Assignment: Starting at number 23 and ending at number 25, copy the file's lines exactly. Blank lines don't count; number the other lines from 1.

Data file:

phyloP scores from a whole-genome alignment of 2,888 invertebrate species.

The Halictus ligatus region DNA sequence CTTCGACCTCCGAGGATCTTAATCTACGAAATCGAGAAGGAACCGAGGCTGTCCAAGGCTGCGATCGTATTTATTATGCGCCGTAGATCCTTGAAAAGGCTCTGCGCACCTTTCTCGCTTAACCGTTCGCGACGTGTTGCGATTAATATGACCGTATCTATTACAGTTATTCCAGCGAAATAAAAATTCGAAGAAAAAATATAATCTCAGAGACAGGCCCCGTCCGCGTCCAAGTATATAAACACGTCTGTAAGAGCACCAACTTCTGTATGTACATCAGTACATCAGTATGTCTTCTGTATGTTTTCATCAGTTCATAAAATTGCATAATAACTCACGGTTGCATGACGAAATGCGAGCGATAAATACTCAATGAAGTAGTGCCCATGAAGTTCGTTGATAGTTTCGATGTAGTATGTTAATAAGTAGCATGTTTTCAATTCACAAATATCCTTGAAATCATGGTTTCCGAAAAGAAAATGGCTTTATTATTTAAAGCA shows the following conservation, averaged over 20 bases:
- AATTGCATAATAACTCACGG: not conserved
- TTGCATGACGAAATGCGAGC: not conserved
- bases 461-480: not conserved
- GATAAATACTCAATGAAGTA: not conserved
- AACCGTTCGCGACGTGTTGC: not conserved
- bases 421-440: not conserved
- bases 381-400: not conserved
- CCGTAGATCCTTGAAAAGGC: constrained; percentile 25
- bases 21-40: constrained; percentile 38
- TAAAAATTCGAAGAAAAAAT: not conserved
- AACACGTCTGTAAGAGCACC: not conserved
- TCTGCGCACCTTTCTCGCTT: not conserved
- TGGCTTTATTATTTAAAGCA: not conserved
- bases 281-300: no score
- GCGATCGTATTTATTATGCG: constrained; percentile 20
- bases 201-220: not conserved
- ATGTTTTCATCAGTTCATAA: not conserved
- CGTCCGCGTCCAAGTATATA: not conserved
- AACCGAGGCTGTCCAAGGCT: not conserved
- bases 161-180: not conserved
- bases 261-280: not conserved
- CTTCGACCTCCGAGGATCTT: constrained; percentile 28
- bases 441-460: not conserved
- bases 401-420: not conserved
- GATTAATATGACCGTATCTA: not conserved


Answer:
- bases 261-280: not conserved
- CTTCGACCTCCGAGGATCTT: constrained; percentile 28
- bases 441-460: not conserved